A walker could be fined up to £5,000 for flouting rules designed to contain foot-and-mouth disease
The man had to be airlifted from Snowdon, in North Wales, on Saturday after venturing up the mountain despite warnings.
The 45-year-old, from Telford in the Midlands, began his trek late in the afternoon, after wardens and volunteers, put in place to man entrances to footpaths, had been withdrawn.
Police say they will be interviewing the man again and will send a file to Gwynedd’s trading standards department.
Members of the Llanberis mountain rescue team spotted the walker’s footprints in snow, but decided to call the helicopter from RAF Valley on Angelsey instead of walking over the ground themselves because of fears over foot-and-mouth.
The man is thought to have injured his neck or back and he spent the night in hospital at Ysbyty Gwynedd in Bangor.
Local authorities across Wales have been cooperating with police to enforce the restrictions.
On Friday, officials from Snowdonia National Park Authority issued a notice stating anyone found on paths, pastures or agricultural land in the area would face a fine of £5,000.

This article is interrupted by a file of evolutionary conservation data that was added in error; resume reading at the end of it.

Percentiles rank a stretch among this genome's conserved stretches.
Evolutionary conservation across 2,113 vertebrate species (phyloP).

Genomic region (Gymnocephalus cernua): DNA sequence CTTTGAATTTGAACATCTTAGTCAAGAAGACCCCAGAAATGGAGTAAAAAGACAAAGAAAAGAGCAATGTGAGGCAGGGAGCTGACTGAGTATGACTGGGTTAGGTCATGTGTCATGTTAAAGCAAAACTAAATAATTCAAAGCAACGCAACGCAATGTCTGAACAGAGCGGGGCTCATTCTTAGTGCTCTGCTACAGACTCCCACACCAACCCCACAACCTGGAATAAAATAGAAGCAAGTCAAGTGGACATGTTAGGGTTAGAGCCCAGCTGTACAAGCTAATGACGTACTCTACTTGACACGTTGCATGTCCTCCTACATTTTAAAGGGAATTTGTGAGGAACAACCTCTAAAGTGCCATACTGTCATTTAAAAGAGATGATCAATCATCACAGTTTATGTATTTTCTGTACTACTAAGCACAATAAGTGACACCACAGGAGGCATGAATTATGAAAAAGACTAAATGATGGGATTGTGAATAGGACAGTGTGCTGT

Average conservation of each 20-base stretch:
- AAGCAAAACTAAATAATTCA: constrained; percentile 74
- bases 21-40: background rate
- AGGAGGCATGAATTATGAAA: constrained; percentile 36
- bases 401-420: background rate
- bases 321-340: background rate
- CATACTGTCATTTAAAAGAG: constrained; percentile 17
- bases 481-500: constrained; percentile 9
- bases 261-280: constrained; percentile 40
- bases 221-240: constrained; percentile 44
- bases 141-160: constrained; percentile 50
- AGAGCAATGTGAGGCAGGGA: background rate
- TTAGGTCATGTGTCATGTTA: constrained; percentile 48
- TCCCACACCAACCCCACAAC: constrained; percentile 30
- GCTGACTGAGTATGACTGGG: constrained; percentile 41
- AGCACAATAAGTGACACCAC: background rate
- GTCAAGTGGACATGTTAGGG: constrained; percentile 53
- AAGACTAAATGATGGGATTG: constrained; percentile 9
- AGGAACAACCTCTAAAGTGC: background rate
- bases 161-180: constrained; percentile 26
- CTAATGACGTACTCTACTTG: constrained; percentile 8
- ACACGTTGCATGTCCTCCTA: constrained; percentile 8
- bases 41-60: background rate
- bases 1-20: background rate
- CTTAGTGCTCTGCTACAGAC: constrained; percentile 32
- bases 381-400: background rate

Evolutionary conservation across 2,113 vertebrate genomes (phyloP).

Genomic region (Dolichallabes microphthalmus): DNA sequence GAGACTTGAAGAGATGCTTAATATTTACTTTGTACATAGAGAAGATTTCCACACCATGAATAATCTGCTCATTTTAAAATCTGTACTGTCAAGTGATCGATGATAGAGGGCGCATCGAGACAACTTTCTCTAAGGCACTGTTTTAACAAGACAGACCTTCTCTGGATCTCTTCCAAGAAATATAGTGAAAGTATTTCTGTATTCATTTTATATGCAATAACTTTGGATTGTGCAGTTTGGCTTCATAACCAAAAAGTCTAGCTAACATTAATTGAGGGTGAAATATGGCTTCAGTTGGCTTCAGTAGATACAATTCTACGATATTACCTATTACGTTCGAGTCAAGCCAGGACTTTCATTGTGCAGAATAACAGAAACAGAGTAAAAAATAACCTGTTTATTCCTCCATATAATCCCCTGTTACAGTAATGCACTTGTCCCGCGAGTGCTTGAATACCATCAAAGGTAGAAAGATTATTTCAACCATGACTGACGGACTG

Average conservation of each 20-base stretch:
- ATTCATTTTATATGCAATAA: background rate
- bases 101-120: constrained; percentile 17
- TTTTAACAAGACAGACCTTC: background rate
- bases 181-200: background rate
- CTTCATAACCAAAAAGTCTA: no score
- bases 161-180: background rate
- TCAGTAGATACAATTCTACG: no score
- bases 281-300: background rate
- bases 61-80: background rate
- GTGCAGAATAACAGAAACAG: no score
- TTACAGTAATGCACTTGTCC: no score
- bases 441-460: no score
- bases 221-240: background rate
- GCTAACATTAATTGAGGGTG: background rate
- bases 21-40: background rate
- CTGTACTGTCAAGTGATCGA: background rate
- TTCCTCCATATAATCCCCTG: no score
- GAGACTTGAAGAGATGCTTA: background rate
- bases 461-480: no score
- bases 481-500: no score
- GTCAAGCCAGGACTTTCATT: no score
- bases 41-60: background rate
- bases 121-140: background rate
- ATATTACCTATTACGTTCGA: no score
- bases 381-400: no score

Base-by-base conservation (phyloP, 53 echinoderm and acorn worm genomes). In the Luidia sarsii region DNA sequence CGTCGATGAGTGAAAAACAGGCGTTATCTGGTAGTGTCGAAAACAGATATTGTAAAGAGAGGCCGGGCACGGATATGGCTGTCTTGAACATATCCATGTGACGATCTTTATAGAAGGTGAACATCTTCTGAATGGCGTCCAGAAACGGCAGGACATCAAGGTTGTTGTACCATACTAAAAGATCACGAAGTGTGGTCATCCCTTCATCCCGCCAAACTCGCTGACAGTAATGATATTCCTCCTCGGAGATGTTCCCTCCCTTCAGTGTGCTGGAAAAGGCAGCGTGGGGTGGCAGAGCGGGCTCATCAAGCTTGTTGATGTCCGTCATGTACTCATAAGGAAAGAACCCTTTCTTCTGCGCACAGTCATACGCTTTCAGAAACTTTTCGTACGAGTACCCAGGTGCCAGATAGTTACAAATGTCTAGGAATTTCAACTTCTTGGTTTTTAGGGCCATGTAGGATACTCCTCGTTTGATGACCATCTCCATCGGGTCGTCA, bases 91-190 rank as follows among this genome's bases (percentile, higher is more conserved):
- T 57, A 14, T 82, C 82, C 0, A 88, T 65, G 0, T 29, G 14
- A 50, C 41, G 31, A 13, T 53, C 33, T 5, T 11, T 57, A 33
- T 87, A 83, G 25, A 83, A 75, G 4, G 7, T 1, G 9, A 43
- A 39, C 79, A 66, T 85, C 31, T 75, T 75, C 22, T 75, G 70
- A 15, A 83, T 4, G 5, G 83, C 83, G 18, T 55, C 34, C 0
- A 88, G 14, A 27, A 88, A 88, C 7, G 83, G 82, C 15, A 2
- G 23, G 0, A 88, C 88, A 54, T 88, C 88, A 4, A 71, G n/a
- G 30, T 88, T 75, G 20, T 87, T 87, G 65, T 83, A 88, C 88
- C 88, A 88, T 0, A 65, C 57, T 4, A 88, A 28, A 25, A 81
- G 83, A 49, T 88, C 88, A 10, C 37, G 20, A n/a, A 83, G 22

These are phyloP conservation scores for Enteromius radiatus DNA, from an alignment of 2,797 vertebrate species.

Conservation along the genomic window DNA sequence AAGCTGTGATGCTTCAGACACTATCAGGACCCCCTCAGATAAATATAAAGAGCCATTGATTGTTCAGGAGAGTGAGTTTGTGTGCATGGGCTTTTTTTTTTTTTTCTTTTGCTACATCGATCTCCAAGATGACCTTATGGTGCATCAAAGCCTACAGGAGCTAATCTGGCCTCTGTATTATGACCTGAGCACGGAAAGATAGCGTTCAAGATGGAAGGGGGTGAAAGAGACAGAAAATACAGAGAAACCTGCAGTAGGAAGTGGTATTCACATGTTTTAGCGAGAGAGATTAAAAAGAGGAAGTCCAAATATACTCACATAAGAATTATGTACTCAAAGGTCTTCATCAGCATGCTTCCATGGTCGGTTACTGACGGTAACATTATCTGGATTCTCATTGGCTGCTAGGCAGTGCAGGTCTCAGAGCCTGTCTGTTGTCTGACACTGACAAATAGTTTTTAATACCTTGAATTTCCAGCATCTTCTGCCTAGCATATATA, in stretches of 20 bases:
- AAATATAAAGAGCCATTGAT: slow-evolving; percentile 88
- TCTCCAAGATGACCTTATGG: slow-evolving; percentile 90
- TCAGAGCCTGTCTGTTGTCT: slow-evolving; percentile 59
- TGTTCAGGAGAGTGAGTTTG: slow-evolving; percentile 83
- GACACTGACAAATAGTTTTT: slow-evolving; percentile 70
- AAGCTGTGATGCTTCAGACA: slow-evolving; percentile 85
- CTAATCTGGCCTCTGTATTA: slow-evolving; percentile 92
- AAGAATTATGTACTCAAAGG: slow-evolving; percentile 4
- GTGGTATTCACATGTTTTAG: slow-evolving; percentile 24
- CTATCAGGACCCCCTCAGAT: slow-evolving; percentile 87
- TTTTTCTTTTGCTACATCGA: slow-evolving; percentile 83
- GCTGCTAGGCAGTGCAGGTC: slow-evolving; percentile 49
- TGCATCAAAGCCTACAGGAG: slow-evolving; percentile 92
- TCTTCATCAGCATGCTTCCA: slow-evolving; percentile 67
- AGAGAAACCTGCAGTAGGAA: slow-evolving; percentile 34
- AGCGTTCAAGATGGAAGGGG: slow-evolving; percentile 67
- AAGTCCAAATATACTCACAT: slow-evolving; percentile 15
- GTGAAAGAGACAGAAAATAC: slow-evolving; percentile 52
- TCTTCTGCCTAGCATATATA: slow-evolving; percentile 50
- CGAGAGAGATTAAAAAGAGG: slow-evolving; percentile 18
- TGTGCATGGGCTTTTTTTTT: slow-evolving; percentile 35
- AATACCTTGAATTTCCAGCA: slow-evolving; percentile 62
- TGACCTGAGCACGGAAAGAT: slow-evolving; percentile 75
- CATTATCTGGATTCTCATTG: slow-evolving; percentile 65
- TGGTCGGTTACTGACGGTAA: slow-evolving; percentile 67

The measure was introduced in an effort to contain the foot-and-mouth outbreak, preventing it from spreading to livestock grazing in the national park.
Police said it was not yet clear whether the man, who has not been identified, would be fined.
Weather brings walkers out
Meanwhile, walkers brought out by Sunday’s sunny weather have intimidated countryside rangers, according to Caerphilly County Council.
A spokesperson said people who were ignoring advice not to enter restricted areas had been hostile toward the rangers and had pulled down warning signs.
Conwy council was also helping police gain evidence on violators.